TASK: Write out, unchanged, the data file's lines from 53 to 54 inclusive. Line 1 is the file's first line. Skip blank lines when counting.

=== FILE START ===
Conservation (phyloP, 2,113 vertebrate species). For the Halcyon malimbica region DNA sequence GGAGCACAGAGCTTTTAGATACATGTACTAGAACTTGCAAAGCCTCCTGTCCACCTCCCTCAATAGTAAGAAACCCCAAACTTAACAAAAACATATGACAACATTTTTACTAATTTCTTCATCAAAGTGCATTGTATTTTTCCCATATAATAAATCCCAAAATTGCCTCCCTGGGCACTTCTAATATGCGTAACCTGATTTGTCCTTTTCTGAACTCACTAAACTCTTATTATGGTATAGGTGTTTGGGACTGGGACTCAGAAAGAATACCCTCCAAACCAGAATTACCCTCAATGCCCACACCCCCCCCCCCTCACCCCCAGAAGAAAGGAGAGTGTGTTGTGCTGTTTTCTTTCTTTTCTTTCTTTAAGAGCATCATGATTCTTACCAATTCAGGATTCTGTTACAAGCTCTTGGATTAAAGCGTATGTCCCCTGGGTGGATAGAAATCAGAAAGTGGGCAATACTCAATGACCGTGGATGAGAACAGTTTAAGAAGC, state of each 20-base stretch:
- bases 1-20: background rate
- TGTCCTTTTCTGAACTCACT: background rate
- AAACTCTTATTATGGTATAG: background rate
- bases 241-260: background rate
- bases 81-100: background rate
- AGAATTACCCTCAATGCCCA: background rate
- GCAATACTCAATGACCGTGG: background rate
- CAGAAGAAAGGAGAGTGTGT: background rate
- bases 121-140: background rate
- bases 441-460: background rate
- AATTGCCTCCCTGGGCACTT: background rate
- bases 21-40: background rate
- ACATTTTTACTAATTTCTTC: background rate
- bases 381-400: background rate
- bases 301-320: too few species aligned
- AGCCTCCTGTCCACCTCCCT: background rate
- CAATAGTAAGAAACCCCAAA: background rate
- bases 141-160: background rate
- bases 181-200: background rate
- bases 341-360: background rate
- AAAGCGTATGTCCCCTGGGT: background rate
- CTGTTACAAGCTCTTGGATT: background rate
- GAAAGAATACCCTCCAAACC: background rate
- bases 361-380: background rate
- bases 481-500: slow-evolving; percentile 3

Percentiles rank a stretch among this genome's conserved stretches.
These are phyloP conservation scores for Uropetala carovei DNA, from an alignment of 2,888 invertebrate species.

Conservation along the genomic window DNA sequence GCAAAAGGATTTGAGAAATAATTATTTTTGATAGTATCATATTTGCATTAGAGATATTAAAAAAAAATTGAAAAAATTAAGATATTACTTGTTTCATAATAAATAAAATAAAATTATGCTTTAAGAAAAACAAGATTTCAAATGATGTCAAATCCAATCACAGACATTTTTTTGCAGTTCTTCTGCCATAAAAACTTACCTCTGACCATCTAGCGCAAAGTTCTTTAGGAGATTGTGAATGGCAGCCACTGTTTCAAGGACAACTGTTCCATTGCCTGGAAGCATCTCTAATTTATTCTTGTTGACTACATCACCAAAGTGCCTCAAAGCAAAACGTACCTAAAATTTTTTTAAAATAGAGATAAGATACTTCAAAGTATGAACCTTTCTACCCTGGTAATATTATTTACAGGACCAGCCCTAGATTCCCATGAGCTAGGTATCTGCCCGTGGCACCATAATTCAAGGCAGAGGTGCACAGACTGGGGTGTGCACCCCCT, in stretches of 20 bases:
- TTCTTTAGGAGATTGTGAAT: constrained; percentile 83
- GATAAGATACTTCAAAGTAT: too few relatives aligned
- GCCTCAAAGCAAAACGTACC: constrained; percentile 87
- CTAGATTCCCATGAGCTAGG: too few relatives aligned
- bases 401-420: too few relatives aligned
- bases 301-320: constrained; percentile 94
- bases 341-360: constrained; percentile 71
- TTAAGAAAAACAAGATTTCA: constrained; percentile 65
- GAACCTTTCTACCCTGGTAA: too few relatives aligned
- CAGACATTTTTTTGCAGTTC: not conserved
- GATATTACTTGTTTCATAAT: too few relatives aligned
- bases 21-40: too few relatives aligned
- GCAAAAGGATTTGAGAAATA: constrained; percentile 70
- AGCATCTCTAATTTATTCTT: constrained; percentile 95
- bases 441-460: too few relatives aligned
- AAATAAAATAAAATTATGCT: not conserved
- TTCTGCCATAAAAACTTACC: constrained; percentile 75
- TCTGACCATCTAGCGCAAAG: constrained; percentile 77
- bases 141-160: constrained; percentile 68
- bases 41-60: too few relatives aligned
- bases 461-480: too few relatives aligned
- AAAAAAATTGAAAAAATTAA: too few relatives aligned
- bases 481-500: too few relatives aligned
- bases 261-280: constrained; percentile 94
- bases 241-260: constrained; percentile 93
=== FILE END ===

- bases 261-280: constrained; percentile 94
- bases 241-260: constrained; percentile 93